ANAVI Play pHAT Raspberry Pi HAT has 8 buttons. Up to 3 I2C sensors can be also easily attached to the pHAT.

Sensors

The officially supported I2C sensor modules by ANAVI Play pHAT are:

  • Temperature and barometric pressure (BMP180)
  • Temperature and humidity (HTU21)
  • Light (BH1750)

You may also attach any other I2C sensors but you will have to take care of their software integration.

Temperature and Barometric Pressure Sensor (BMP180)

The official temperature sensor for ANAVI Play pHAT is BMP180. This is I2C sensor capable of measuring both temperature and barometric pressure.

Using 4 Dupont jumper wires connect BMP180 to one of the 3 I2C slots on ANAVI Play pHAT as follows:

BMP180 ANAVI Play pHAT
VIN 3.3V
GND GND
SCL SCL
SDA SDA

Temperature and Humidity Sensor (HTU21D)

The official humidity temperature for ANAVI Play pHAT is HTU21 (SHT21). This is I2C sensor capable of measuring both humidity and temperature.

Using 4 Dupont jumper wires connect HTU21 to one of the 3 I2C slots on ANAVI Play pHAT as follows:

HTU21 ANAVI Play pHAT
VIN 3.3V
GND GND
SCL SCL
SDA SDA

Light Sensor (BH1750)

The official light I2C sensor for ANAVI Play pHAT is BH1750.

Using 4 Dupont jumper wires connect BH1750 to one of the 3 I2C slots on ANAVI Play pHAT as follows:

BH1750 ANAVI Play pHAT
VCC 3.3V
GND GND
SCL SCL
SDA SDA

Assembly

You can mount ANAVI Play pHAT on your Raspberry Pi with your bare hands following the steps below:

  • Ensure that you Raspberry Pi is compatible with ANAVI Play pHAT.
  • Power off your Raspberry Pi.
  • Gently mount ANAVI Play pHAT on the 40 pin header of your Raspberry Pi.
  • Add sensors to your ANAVI Play pHAT.
  • Optionally, you may also mount two or four brass M2.5 standoffs and the acrylic case to keep your Pi HAT snug on your Raspberry Pi while also keeping the two boards separated.
  • That's all, now you are ready to go!

Powering ANAVI Play pHAT

ANAVI Play pHAT is Raspberry Pi HAT therefore it is powered through Raspberry Pi. It is recommended to use the official Raspberry Pi Power Supply or another 2.5A USB power supply from reputable retailer.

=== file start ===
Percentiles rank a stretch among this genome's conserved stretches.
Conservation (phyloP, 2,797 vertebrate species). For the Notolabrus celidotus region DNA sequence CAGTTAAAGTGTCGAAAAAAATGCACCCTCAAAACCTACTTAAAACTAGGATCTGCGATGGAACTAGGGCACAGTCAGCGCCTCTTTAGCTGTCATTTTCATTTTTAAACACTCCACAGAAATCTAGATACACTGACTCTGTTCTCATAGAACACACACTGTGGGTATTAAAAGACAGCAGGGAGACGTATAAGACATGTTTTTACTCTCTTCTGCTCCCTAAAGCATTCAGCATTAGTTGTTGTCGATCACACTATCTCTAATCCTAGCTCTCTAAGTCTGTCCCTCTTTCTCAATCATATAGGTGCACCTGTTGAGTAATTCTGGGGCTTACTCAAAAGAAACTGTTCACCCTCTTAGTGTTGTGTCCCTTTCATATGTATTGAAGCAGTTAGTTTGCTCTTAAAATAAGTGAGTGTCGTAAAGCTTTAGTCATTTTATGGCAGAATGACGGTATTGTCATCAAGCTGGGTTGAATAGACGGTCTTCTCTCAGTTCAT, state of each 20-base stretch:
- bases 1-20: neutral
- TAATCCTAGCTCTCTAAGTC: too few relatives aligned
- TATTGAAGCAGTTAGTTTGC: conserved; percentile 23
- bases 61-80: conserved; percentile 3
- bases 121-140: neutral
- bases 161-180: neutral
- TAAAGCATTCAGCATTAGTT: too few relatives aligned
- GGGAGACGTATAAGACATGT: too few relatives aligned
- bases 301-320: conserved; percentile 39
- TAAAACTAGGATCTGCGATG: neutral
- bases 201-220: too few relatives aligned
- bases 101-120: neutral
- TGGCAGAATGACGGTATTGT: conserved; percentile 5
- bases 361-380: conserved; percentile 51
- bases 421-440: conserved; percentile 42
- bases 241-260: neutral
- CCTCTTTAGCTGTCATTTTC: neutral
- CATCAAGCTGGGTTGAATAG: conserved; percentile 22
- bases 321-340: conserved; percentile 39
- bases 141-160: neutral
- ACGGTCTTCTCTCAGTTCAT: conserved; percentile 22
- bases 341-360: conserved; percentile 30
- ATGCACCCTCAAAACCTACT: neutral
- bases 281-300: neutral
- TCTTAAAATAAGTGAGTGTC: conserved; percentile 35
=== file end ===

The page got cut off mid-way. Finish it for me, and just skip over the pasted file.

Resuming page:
CHAPTER 3: Software

Installation

In order to work correctly, ANAVI Play pHAT requires an up-to-date kernel, I2C to be enabled, and a few libraries to get started. After booting microSD card with Raspbian, open a terminal and follow the steps below:

  • Ensure your APT package list is up-to-date:
sudo apt-get update
  • Install additional applications, libraries and other tools needed by ANAVI Play pHAT
sudo apt-get install -y git i2c-tools vim

Enable I2C

Follow the steps below to enable I2C which is required by the sensors for ANAVI Play pHAT

  • Open a terminal or login remotely via SSH to your Raspberry Pi and type in the following command:
sudo raspi-config
  • Select Interfacing Options > I2C and enable it.

  • Reboot the board.

Examples

Sample applications written in Python and the C programming language are provided for ANAVI Play pHAT under MIT license in GitHub. All examples have been tested on Raspbian.

Open a terminal and execute the follow the steps by step instructions to install all dependencies and to get the source code:

  • Install dependencies:
sudo apt-get update
sudo apt-get install -y git git-core vim python-dev python-rpi.gpio
  • Install the GPIO interface library for Raspberry Pi called wiringPi:
cd ~
git clone git://git.drogon.net/wiringPi
cd wiringPi
./build
  • Download the examples for ANAVI Play pHAT Raspberry Pi HAT
cd ~
git clone https://github.com/AnaviTechnology/anavi-examples.git
cd anavi-examples

Sensors

It is mandatory to enable I2C to use any of the sensors supported by ANAVI Play pHAT Raspberry Pi HAT.

Temperature Barometric Pressure Sensor (BMP180)

Follow the steps below to use the BMP180 I2C temperature and barometric pressure sensor with ANAVI Play pHAT:

  • Connect BMP180 to any of the I2C slots on ANAVI Play pHAT using male to female Duport jumper wire.

  • Type in the following command and verify that the address of the sensor is listed:

sudo i2cdetect -y 1
  • Type in the following commands to build and run the sample application that display temperature and barometric pressure:
cd ~/anavi-examples/sensors/BMP180/c/
make
./BMP180
  • Verify that the output is similar to (the exact values depend on the atmospheric condition):
pi@raspberrypi:~/anavi-examples/sensors/BMP180/c $ ./BMP180
BMP180 Sensor Module
Temperature	28.6 C
Pressure	991.57 hPa

Temperature and Humidity Sensor (HTU21D)

Follow the steps below to use the HTU21D I2C temperature and humidity sensor with ANAVI Play pHAT:

  • Connect HTU21D to any of the I2C slots on ANAVI Play pHAT using male to female Duport jumper wire.

  • Type in the following command and verify that the address of the sensor is listed:

sudo i2cdetect -y 1
  • Type in the following commands to build and run the sample application that display temperature and humidity:
cd ~/anavi-examples/sensors/HTU21D/c/
make
./HTU21D
  • Verify that the output is similar to (the exact values depend on the atmospheric condition):